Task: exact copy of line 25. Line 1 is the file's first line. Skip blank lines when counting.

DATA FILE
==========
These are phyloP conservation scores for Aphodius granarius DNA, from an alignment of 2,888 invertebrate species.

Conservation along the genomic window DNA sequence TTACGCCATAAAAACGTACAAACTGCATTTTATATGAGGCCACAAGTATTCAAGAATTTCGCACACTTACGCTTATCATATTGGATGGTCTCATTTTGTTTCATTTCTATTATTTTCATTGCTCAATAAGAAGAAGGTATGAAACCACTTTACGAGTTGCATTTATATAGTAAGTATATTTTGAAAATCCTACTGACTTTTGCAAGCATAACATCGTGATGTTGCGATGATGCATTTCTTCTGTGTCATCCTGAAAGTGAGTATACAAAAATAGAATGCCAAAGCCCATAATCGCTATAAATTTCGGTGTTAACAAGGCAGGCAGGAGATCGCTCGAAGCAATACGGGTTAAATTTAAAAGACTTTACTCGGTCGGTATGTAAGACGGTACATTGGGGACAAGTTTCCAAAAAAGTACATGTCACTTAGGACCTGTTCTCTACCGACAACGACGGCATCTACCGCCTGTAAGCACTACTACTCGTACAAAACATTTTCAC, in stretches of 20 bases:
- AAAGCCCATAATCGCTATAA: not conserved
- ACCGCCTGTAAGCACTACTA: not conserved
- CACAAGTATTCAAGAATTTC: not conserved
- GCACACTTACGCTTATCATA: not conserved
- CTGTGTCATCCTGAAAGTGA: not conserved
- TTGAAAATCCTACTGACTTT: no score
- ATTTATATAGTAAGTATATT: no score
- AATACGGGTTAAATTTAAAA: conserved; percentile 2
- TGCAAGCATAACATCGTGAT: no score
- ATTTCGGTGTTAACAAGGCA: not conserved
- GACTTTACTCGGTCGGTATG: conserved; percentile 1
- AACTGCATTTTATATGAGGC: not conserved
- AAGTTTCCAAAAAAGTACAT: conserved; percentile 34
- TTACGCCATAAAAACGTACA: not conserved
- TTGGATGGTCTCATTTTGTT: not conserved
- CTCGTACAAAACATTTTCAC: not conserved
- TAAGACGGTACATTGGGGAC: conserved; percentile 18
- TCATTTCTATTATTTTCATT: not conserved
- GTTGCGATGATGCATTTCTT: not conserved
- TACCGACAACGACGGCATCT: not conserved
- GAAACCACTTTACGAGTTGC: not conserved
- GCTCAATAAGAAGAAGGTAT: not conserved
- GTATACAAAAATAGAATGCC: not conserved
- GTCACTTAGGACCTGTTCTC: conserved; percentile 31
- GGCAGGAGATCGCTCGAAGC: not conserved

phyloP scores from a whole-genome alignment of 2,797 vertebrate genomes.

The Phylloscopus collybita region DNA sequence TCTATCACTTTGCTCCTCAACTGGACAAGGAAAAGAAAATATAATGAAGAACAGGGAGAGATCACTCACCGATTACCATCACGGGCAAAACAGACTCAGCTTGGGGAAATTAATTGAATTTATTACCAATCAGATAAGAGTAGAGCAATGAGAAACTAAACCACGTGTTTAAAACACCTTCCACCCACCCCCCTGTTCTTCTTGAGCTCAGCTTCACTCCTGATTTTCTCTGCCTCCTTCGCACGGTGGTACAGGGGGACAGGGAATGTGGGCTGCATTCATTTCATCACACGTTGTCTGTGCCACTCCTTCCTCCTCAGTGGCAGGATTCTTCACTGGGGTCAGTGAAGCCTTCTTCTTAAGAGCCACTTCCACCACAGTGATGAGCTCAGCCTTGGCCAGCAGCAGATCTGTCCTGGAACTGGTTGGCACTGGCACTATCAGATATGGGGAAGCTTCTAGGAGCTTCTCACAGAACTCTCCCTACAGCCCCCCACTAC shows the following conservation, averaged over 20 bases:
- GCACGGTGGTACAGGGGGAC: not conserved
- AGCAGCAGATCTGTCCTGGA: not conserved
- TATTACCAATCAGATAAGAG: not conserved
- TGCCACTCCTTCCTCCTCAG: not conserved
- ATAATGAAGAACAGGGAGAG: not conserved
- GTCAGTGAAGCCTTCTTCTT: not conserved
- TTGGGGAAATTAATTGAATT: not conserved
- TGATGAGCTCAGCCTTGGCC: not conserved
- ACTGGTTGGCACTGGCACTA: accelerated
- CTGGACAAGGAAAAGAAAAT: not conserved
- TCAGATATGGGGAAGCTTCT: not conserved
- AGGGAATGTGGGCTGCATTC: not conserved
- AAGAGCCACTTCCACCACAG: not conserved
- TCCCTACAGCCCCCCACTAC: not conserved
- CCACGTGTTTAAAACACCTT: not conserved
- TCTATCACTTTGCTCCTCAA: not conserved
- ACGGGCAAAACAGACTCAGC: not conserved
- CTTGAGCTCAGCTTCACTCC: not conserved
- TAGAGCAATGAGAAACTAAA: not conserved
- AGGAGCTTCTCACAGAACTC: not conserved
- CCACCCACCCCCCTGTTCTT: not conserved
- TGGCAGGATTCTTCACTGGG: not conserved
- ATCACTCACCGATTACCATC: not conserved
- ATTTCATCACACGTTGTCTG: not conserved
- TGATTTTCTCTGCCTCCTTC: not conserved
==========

- GTATACAAAAATAGAATGCC: not conserved